Europe South Asia Asia Pacific Americas Middle East Africa BBC Homepage World Service Education



Front Page

World

UK

UK Politics

Business

Sci/Tech

Health

Education

Sport

Entertainment

Talking Point

In Depth

On Air

Archive
Feedback
Low Graphics
Help

Friday, May 7, 1999 Published at 07:27 GMT 08:27 UK


Business: The Economy

Talking down the pound



As UK interest rates are being left unchanged, the BBC's Chris Giles says the Bank of England tries a new method to fight the strong pound - talk it down.


[ image: Chris Giles]
Chris Giles
The Bank of England made it quite clear on Thursday that interest rates are bottoming out. They might go down a bit further but the Monetary Policy Committee (MPC) are now happy that their interest rate cuts since October have helped the economy avoid a recession.

The main problem now is that interest rates are still at this level make the UK a very attractive place for hot money lows and this is keeping the pound high and hurting exporters. A combination few people think is good for the economy.

Basking in their reputation for sensible policy decision, the MPC seems to have be banking on a novel way to get the pound down without cutting interest rates further.

Simply talking the pound down.

In a statement they released, the MPC said they might cut rates further if the pound didn't fall.

For the markets the message was clear. Either sell the pound until its value falls to a more sustainable level or let the pound stay high and suffer lower returns from holding sterling because the Bank of England will cut rates again.

The pound fell sharply in the first minutes after the statement but in later trading on Thursday it recovered all the lost ground against the Euro.

The problem with trying to talk the pound down is an age old one in economics. Unless the markets believe the MPC would really cut rates, there is no point in selling sterling. And its clear from the market reaction today, the MPC doesn't yet have the credibility to talk the pound down.

The MPC might well find it's lucky though. Economic signals from Europe have become a little more positive in the last few weeks.

This might help the Euro boost its value and get the MPC what it wants.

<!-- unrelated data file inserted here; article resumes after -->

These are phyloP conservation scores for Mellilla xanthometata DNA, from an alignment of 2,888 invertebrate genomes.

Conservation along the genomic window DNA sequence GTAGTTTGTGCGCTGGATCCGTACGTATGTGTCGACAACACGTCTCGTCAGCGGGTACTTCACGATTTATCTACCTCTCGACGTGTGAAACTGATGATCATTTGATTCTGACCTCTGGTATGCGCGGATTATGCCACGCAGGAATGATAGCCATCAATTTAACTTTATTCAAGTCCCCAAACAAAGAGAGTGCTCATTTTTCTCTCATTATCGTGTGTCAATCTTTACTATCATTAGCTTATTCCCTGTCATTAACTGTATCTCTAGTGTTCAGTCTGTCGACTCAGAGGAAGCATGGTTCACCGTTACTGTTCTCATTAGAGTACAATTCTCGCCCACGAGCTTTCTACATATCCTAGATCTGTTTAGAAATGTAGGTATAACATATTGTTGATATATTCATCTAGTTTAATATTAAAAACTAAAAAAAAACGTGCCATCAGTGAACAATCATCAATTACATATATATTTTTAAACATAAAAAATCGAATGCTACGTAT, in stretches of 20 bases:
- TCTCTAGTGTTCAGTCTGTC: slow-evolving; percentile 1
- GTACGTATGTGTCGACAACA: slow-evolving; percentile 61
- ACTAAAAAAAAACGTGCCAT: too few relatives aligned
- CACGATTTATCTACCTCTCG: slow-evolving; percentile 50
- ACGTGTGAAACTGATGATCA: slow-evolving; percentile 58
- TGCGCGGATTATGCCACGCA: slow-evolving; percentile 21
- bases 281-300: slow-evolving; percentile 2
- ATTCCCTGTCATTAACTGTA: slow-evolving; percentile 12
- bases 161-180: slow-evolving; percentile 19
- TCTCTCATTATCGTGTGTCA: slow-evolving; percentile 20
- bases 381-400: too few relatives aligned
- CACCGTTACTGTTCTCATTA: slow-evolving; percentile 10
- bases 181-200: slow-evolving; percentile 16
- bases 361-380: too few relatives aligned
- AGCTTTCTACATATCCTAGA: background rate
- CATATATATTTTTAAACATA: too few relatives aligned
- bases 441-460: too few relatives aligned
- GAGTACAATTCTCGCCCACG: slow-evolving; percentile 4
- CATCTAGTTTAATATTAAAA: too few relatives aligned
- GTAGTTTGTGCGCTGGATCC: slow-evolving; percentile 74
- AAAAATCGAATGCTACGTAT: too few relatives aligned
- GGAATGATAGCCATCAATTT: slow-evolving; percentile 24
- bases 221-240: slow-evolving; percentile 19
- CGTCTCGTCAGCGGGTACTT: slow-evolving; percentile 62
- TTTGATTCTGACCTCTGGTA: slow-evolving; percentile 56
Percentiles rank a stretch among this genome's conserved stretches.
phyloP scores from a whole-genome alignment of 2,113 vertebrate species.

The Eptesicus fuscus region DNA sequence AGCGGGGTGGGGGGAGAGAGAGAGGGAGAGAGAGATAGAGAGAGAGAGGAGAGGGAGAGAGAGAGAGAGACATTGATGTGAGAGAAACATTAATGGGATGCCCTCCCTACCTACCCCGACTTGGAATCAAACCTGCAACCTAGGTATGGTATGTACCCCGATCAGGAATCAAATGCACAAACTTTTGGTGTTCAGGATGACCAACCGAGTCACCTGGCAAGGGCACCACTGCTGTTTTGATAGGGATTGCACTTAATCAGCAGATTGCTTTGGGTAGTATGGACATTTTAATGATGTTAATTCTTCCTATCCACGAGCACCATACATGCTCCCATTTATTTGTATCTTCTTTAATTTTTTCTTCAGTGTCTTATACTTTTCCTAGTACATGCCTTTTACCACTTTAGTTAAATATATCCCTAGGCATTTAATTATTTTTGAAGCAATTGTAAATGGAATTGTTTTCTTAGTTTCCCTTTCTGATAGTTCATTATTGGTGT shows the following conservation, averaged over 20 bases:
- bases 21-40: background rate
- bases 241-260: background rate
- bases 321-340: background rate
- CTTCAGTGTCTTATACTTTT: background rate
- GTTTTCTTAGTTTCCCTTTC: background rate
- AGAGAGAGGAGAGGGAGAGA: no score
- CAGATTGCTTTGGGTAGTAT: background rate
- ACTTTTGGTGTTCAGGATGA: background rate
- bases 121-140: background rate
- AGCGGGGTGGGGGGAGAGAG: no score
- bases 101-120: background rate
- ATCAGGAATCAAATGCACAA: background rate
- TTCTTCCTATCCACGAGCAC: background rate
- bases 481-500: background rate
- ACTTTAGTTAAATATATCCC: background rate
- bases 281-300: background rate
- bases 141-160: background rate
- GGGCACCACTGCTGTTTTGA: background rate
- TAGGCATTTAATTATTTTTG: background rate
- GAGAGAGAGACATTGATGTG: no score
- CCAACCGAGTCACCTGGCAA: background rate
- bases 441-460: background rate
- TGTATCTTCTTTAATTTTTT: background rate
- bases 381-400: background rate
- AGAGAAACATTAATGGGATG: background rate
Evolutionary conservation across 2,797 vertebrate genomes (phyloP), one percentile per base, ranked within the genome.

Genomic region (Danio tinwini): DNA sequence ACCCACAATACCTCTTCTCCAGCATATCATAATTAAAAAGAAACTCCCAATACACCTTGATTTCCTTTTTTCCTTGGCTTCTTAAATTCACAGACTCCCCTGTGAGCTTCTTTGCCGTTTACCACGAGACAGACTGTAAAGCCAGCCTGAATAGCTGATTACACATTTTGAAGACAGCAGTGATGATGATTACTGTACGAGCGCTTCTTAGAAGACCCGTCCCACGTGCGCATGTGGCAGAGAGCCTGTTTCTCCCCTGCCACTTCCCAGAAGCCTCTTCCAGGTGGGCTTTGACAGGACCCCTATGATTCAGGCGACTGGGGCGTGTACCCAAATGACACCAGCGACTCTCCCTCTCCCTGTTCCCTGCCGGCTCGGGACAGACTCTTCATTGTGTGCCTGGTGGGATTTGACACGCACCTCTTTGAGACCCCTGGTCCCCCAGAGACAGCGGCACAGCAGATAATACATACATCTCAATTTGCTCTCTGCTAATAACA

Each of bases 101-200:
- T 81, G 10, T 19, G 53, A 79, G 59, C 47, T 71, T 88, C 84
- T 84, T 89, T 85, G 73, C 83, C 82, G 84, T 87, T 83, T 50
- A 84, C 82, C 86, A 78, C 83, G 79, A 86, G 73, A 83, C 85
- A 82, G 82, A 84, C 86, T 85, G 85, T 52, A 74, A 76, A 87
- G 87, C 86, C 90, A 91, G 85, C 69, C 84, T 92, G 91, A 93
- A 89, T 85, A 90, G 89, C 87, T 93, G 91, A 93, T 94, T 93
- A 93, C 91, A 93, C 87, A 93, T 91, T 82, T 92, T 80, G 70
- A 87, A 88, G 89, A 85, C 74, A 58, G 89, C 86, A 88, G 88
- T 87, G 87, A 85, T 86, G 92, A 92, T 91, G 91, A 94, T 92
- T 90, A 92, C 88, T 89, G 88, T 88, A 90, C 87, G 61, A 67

But that would just be chance. Until then, the MPC are finding words alone are not enough to make economic policy.



Advanced options | Search tips




Back to top | BBC News Home | BBC Homepage | ©


The Economy Contents


Relevant Stories

06 May 99 | The Economy
Interest rates frozen

06 May 99 | The Economy
Euro strengthens as rates are held





In this section

Inquiry into energy provider loyalty

Brown considers IMF job

Chinese imports boost US trade gap

No longer Liffe as we know it

The growing threat of internet fraud

House passes US budget

Online share dealing triples

Rate fears as sales soar

Brown's bulging war-chest

Oil reaches nine-year high

UK unemployment falls again

Trade talks deadlocked

US inflation still subdued

Insolvent firms to get breathing space

Bank considered bigger rate rise

UK pay rising 'too fast'

Utilities face tough regulation

CBI's new chief named

US stocks hit highs after rate rise

US Fed raises rates

UK inflation creeps up

Row over the national shopping basket

Military airspace to be cut

TUC warns against following US

World growth accelerates

Union merger put in doubt

Japan's tentative economic recovery

EU fraud costs millions

CBI choice 'could wreck industrial relations'

WTO hails China deal

US business eyes Chinese market

Red tape task force

Websites and widgets

Guru predicts web surge

Malaysia's economy: The Sinatra Principle

Shell secures Iranian oil deal

Irish boom draws the Welsh

China deal to boost economy

US dream scenario continues

Japan's billion dollar spending spree